Created in Switzerland in 1968 for students in international schools, IB is now offered in 3,460 schools across 143 countries — with 1,370 public and private schools (and counting) in the US.
IB has gained popularity for setting high standards and emphasizing
creative and critical thinking. IB students are responsible for their
own learning, choosing topics and devising their own projects, while
teachers act more as supervisors or mentors than sources of facts. IB
emphasizes research and encourages students to learn from their peers,
with students actively critiquing one another's work. Beyond preparing
students for critical thinking and college-level work, the full IB
program calls for students to express themselves through writing,
requires community service, and aims "to develop inquiring,
knowledgeable and caring young people who help to create a better and
more peaceful world through intercultural understanding and respect.
At its heart, the IB is a student-centered non-profit working to develop
intellectual, personal, emotional and social skills for students that
live, learn and work in a rapidly changing world.
District 49 offers its community three World Schools, each an important part of the IB Continuum (Primary Years Program, Middle Years Program and Diploma Program):
The Learner Profile is the cornerstone of the IB Continuum (PYP, MYP and DP), which supports the intellectual and social development of all of our amazing students. The aim of all IB program is to develop internationally minded people who, recognizing our common humanity and shared guardianship of the planet, help to create a better and more peaceful world. IB learners strive to be:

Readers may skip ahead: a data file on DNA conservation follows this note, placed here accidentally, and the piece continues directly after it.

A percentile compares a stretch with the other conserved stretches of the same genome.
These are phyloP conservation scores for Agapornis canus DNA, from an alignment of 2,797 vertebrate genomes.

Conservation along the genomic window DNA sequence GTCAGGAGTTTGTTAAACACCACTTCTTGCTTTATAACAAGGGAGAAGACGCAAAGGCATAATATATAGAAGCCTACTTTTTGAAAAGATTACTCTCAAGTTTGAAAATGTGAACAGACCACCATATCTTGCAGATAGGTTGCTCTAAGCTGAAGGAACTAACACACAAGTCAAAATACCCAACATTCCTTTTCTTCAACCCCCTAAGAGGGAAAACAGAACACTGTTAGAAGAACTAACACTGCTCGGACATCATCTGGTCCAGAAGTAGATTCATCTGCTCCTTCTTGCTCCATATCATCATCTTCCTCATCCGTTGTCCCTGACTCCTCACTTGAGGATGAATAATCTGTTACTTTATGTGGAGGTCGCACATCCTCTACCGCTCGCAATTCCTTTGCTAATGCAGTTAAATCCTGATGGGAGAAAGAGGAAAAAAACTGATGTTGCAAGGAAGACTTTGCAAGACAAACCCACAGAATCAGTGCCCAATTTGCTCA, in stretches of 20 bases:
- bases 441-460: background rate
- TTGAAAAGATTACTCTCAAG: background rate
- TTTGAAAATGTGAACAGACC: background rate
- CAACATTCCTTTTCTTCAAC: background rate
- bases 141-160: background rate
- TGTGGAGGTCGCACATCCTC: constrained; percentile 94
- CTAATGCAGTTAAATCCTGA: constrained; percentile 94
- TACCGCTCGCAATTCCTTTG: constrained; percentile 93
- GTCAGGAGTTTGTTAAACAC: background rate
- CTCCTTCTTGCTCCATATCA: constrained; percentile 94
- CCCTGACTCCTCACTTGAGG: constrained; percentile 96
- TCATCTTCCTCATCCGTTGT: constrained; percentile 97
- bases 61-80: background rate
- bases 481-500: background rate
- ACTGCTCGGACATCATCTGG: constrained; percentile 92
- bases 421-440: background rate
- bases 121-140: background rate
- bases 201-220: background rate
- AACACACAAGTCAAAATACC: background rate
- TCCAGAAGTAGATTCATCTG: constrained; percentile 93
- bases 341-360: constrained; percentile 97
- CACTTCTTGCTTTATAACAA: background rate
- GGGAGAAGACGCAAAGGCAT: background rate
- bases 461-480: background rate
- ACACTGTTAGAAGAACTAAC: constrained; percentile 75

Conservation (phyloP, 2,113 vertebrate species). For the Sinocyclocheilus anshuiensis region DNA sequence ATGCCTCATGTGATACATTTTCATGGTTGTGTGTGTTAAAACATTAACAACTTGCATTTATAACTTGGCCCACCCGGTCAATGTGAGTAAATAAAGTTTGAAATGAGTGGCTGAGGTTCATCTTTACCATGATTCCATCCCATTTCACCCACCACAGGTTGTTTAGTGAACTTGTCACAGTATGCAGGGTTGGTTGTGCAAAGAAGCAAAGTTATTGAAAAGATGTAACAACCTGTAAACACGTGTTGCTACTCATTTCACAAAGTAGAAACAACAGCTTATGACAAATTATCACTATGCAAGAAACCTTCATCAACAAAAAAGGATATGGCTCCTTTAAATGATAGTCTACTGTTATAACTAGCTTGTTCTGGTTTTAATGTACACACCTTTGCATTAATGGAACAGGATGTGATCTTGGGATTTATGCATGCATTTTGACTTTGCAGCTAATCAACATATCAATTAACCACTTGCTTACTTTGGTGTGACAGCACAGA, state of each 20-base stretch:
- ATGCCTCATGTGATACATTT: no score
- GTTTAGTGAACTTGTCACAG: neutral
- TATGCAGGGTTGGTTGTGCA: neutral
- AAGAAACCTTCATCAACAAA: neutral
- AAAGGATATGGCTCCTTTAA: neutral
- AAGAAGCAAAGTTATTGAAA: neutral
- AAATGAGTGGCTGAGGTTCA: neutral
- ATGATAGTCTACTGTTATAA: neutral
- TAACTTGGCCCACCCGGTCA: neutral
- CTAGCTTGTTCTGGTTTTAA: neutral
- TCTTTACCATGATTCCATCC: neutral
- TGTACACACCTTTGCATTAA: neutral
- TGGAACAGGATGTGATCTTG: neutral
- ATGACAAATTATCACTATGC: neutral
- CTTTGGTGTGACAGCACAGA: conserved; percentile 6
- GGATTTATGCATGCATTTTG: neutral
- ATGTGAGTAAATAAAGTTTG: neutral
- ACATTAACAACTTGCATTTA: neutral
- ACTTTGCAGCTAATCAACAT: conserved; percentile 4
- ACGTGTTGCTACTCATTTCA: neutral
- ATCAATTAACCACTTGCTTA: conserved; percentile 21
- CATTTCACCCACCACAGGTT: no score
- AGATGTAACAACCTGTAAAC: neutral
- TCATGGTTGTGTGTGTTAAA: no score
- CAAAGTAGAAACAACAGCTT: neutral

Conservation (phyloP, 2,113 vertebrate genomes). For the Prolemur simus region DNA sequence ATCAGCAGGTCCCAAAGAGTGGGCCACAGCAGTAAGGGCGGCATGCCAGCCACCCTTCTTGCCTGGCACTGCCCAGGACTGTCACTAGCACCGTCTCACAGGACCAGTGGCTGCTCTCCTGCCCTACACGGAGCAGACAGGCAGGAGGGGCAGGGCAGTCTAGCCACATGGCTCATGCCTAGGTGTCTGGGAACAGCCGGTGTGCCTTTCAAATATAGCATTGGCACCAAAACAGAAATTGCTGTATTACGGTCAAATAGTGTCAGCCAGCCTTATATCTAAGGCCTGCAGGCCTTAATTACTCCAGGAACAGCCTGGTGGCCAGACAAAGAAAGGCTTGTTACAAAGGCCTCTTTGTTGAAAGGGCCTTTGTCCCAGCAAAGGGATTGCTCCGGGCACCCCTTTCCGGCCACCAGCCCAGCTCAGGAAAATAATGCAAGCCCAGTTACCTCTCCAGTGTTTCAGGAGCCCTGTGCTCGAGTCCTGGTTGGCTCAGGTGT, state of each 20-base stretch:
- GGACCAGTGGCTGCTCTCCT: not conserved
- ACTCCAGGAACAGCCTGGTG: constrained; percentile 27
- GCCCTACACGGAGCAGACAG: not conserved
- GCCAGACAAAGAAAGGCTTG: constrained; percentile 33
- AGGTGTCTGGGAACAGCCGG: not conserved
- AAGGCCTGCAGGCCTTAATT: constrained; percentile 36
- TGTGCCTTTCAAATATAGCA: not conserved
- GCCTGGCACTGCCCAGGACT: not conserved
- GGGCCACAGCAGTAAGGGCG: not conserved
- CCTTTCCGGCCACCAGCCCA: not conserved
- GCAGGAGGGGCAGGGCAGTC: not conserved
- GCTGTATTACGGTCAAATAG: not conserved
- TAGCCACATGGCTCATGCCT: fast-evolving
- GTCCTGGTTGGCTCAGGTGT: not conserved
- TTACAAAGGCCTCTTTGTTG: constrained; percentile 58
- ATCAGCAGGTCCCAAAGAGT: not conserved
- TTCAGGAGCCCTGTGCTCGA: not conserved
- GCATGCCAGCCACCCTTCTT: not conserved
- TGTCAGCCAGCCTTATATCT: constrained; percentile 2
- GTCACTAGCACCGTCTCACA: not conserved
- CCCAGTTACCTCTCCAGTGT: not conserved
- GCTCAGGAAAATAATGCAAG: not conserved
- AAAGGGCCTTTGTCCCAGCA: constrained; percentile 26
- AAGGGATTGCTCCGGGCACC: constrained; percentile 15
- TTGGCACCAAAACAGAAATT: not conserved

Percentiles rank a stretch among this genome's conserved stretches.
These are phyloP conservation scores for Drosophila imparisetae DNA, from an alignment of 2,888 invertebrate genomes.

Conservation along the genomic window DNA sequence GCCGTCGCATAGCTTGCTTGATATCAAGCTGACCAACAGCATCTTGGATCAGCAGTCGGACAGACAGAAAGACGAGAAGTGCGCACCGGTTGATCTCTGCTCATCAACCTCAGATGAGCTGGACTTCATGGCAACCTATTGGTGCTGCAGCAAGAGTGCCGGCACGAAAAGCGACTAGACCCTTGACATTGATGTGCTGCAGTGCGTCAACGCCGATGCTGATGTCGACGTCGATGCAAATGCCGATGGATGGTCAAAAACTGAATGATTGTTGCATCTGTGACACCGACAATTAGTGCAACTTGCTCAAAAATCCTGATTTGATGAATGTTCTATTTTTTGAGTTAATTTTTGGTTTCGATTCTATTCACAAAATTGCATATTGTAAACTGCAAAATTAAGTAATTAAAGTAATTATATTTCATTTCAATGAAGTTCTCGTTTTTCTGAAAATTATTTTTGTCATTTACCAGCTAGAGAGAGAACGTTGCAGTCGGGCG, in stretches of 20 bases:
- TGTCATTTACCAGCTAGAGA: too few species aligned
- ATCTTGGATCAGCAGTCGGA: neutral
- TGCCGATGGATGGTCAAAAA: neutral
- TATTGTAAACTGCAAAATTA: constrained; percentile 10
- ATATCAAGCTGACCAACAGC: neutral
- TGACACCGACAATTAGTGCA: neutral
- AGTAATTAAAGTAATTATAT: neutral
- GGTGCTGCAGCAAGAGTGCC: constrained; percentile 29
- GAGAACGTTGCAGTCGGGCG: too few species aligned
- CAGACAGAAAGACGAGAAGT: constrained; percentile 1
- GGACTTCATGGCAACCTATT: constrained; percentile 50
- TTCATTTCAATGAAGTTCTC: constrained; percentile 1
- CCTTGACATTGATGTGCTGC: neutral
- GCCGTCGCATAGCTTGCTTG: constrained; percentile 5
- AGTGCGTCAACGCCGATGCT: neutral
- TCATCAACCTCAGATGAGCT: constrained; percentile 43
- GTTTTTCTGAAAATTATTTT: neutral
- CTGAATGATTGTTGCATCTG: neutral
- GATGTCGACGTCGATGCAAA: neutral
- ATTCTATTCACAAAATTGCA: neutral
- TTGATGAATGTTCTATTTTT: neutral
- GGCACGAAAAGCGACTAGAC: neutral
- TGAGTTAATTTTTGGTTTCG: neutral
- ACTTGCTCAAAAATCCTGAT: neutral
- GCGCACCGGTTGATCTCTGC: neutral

Inquirers: Students develop their natural curiosity. They acquire the skills necessary to conduct inquiry and research and show independence in learning. They actively enjoy learning and this love of learning will be sustained throughout their lives.
Knowledgeable: Students explore concepts, ideas and issues that have local and global significance. In so doing, they acquire in-depth knowledge and develop understanding across a broad and balanced range of disciplines.
Thinkers: Students exercise initiative in applying thinking skills critically and creatively to recognize and approach complex problems, and make reasoned, ethical decisions.
Communicators: Students understand and express ideas and information confidently and creatively in more than one language and in a variety of modes of communication. They work effectively and willingly in collaboration with others.
Principled: Students act with integrity and honesty, with a strong sense of fairness, justice and respect for the dignity of the individual, groups and communities. They take responsibility for their own actions and the consequences that accompany them.
Open-minded: Students understand and appreciate their own cultures and personal histories, and are open to the perspectives, values and traditions of other individuals and communities. They are accustomed to seeking and evaluating a range of points of view, and are willing to grow from the experience.
Caring: Students show empathy, compassion and respect towards the needs and feelings of others. They have a personal commitment to service, and act to make a positive difference to the lives of others and to the environment.
Risk-takers: Students approach unfamiliar situations and uncertainty with courage and forethought, and have the independence of spirit to explore new roles, ideas and strategies. They are brave and articulate in defending their beliefs.
Balanced: Students understand the importance of intellectual, physical and emotional balance to achieve personal well being for themselves and others.
Reflective: Students give thoughtful consideration to their own learning and experience. They are able to assess and understand their strengths and limitations in order to support their learning and personal development.